• Are Dividends A Mask For Financial Fraud?
  • March 4, 2015 | Author: David C. Roberts
  • Law Firm: Norris McLaughlin & Marcus, P.A. A Professional Corporation - Bridgewater Office
  • Previously on this website, I wrote about how a recession can help an unscrupulous business partner hide his fraud (Nov. 2008). For example, I explained that “tough economic times” can be used as an excuse to stop paying dividends or providing other financial benefits to minority shareholders. However, it can be equally true that a stronger economy, like we may be experiencing at the moment, can also be used to mask fraud.

    While this may seem counterintuitive at first, it makes perfect sense. In a scenario where the majority shareholders are running the company - and, more importantly, the finances, as is often the case - it is easy to disguise self-dealing if the self-dealer masks his own greed. For instance, a business partner who wants to pay himself an exorbitant sum, pay for his wife’s car, his child’s car insurance, and bonuses that he didn’t earn, has a choice. He can also declare at least some dividend so that his out-of-the-loop business partner does not become suspicious. Or, he can double down on his greed, and make sure that his business partner sees nothing out of this company other than his meager salary.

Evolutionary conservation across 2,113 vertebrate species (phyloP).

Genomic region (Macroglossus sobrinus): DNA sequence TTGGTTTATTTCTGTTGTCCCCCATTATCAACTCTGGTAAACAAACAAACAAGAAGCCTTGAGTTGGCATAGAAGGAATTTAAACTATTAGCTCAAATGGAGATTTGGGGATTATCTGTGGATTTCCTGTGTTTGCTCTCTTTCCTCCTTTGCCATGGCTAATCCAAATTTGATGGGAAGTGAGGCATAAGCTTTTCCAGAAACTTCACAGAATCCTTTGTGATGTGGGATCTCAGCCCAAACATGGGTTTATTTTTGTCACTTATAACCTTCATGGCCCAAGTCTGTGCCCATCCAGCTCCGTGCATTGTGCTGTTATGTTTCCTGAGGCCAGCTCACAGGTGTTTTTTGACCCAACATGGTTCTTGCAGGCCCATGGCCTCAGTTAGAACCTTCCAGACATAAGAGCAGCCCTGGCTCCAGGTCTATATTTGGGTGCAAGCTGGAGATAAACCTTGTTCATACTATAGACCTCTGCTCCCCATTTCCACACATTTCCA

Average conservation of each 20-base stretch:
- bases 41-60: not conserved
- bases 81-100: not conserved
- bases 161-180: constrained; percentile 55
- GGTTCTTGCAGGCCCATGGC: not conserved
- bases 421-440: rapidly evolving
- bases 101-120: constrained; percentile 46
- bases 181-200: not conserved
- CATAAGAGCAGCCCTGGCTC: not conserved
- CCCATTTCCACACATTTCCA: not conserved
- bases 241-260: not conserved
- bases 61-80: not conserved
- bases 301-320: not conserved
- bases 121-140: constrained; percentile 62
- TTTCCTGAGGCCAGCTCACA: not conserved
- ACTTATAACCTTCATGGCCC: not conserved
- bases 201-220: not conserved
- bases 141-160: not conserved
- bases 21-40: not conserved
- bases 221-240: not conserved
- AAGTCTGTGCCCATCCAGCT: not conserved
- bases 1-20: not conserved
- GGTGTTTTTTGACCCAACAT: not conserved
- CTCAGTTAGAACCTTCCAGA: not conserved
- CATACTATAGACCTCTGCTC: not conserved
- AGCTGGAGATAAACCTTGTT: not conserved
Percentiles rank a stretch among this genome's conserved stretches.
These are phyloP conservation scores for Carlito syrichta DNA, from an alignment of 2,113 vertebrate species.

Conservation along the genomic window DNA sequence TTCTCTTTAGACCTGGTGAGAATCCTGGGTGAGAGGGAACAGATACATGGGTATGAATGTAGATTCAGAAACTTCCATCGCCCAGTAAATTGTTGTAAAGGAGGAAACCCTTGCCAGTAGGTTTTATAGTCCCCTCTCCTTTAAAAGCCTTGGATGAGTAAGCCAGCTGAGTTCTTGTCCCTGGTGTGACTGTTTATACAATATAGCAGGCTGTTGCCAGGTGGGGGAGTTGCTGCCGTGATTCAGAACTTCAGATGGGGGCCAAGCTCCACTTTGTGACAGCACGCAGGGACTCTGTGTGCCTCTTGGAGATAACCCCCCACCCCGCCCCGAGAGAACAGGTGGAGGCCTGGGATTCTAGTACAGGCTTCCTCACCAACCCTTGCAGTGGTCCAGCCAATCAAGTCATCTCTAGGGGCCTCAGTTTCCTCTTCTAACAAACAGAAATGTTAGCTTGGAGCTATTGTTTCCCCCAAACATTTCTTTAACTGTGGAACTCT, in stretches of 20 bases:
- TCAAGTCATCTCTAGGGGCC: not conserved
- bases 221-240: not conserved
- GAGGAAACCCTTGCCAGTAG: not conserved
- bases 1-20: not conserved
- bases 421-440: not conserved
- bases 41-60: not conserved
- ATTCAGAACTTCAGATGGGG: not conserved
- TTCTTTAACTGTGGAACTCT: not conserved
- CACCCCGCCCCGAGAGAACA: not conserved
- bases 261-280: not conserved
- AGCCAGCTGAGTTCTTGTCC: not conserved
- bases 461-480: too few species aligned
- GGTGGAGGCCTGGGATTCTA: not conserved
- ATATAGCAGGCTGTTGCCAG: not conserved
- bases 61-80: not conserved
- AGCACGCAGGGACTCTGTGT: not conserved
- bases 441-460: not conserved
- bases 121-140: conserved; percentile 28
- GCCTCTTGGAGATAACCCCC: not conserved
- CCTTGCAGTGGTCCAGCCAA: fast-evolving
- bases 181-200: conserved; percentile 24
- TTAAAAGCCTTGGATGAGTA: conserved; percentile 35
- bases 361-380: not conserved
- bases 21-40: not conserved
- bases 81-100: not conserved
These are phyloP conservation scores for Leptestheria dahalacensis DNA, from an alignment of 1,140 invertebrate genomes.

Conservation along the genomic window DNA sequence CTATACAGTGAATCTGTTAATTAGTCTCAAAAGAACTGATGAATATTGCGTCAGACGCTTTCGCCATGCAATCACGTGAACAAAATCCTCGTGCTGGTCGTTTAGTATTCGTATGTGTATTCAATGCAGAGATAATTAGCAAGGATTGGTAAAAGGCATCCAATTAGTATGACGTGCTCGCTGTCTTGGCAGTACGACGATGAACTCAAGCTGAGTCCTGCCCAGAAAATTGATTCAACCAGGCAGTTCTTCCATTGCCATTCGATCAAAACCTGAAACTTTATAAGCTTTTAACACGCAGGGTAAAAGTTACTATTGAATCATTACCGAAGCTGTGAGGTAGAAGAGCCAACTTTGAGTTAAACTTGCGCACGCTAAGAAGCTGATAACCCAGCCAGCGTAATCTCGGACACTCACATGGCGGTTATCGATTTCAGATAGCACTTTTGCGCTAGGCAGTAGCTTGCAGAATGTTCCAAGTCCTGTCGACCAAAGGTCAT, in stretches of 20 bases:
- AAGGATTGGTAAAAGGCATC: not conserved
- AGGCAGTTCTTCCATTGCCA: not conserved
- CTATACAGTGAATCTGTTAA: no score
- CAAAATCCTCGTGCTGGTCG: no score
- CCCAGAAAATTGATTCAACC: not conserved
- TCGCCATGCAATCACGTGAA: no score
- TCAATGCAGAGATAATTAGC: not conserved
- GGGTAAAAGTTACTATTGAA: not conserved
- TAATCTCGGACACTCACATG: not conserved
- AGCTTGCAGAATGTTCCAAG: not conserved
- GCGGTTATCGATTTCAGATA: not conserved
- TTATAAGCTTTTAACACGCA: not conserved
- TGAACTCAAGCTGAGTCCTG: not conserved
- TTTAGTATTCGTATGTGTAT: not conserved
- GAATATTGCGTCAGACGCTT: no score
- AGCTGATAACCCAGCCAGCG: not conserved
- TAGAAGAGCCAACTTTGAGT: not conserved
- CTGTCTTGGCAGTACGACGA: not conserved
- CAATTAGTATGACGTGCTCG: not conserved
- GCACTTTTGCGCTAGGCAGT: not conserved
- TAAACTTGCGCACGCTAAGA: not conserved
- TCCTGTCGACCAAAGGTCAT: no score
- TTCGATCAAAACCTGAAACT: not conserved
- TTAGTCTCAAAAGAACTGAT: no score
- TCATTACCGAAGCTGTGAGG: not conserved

Many shrewd self-dealers are adept enough to realize that a business partner who is kept in the dark about finances is less likely to get suspicious if a modest dividend is paid at the end of the year. After all, any voiced suspicion can then be met with a statement reminding him that a dividend was paid, which did not have to be paid. If I was stealing from the company and was a thief - the thinking goes - why would I have declared a dividend?

    Of course, the best way to defend oneself against fraud or self-dealing by your business partner is to inspect the books and records with some frequency. However, that is not always possible since New Jersey law severely circumscribes one’s right to inspect the books and records of the company. In fact, there are few documents to which a minority owner is entitled, which will be the topic of an upcoming article. Thus, it is far better to write into the Shareholders Agreement (or Operating Agreement, in the case of an LLC) a right of inspection.

    For many reading this article, it is too late to add such a provision, as the agreement was written years ago. However, there are various points in time when you hold certain leverage even as a minority owner. If the company is borrowing money, and you are asked to sign a personal guaranty, it might be reasonable to condition your signature on a binding, written agreement allowing you full access to the books and records of the company. After all, if you are being asked to put your personal assets at risk, why should you not get full disclosure about the company’s finances now and in the future?